I don’t have time to flesh this story out, but Rep Hill took some swipes at 4&20, and the quality of their political analyses during the absence of jhwygirl and Jay Stevens:
I know from others who work in the trenches of the Capitol that we really didn’t find 4&20 to be a relevant source of political analysis any longer. — Rep. Ellie Hill (D) HD94
I’m sure some of her disdain for us stems from our criticism of her legislation deregulating motor carrier laws to allow ridesharing companies like Uber to operate in Montana.
Well, after reading the Reuters news today that the California Labor Commission has determined that Uber drivers are employees, not contractors, it shines a light on the bill Rep Hill shepherded through the Montana Legislature granting Uber and other ridesharing companies the right to operate in the state.
June 17 (Reuters) – A San Francisco-based driver for smartphone-based ride-hailing service Uber is an employee, not a contractor, according to a ruling by the California Labor Commission.
The ruling, filed on Tuesday in state court in San Francisco, said Uber is “involved in every aspect of the operation.” It is the latest in a host of legal and regulatory challenges facing Uber in the United States and other countries.
Uber had argued its drivers are independent contractors, not employees, and that it is “nothing more than a neutral technology platform.”
If Uber drivers are employees, that opens Uber up to higher costs, including Social Security, workers’ compensation and unemployment insurance.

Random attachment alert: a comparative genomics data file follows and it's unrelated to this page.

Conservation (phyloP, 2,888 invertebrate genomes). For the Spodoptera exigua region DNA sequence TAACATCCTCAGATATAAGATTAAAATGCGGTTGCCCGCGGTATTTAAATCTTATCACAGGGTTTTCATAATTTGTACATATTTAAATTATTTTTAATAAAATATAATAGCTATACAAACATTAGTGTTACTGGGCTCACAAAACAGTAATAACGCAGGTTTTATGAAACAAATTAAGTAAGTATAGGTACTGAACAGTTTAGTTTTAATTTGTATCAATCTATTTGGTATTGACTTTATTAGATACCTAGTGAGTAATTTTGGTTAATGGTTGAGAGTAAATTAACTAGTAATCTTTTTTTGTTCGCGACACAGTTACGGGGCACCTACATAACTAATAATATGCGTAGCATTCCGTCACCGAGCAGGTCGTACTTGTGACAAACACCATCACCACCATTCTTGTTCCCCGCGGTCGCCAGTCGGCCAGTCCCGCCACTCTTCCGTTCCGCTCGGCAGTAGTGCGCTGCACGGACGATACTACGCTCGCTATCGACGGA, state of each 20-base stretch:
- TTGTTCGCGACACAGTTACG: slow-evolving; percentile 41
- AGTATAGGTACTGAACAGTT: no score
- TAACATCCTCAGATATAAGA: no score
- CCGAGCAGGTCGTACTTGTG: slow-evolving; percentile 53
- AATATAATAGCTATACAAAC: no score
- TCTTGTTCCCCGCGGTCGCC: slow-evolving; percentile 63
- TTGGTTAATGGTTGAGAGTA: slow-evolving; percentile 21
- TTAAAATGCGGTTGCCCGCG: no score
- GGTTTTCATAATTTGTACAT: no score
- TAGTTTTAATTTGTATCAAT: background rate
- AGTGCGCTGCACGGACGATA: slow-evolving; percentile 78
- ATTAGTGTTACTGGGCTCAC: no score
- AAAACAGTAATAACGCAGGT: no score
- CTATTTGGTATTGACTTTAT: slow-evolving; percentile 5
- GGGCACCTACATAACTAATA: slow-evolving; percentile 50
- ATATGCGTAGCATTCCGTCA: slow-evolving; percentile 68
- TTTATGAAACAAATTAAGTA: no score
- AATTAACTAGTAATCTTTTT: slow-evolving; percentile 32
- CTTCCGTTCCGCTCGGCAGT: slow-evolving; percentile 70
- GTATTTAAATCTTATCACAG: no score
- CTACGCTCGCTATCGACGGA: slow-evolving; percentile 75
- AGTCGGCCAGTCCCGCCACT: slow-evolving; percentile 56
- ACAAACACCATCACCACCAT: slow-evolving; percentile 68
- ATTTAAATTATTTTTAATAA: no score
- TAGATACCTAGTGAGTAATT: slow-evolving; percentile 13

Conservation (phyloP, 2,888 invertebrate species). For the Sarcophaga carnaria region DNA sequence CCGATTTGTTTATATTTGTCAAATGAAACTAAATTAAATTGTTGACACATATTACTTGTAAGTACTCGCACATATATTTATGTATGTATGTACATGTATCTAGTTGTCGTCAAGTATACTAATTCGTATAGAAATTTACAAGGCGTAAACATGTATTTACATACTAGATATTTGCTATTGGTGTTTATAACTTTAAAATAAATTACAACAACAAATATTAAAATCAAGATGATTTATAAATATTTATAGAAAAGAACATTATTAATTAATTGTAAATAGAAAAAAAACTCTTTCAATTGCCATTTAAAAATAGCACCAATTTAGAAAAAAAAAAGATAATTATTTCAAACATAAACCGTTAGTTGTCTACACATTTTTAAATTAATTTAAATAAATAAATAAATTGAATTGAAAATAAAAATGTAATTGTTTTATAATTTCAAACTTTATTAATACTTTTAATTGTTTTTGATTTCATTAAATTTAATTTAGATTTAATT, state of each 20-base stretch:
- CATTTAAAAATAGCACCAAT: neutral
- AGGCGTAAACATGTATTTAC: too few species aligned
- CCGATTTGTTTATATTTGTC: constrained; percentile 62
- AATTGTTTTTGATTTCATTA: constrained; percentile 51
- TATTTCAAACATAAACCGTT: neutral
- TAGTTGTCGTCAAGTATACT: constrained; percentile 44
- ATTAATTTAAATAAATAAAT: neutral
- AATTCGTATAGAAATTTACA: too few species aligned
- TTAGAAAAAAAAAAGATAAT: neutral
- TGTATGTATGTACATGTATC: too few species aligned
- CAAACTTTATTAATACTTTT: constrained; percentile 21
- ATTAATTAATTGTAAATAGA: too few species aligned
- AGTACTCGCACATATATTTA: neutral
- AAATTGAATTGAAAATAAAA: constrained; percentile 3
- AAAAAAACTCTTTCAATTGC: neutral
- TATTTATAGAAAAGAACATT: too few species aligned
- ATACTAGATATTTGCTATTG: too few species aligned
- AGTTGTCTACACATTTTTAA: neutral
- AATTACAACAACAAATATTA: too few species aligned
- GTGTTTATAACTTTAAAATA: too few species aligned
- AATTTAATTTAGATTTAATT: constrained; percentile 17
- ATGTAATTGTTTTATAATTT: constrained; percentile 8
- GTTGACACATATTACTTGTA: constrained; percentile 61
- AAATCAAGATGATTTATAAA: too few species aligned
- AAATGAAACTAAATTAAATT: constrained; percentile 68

Rep Hill’s bill is entirely based on a false premise that Uber’s drivers are contractors, and not employees, and is written in a fashion that if in Montana drivers are likewise deemed to be employees then many unexpected things will happen — like a driver who is an employee for Uber must carry the liability insurance to protect his employer. Nice… for Uber.
Rep Hill’s Uber bill confuses the distinction between contractors and employees. To those of us who work as true independent contractors, it is apparent that her legislation neglected to anticipate the problems with Uber drivers being classified as employees, but also created a type of contractor (ridesharing driver) that could be exploited by a business model intended to enrich the corporation at the expense of the employee disguised as a contractor.
So, of course democrats like Hill don’t like political analyses by Skink and I when we criticize poorly thought out and badly written legislation — legislation that does a great disservice to the history of the democrat party as protector of unions and workers.
Let’s see democrats response if/when the classification of Uber’s drivers as “contractors” is challenged in Montana.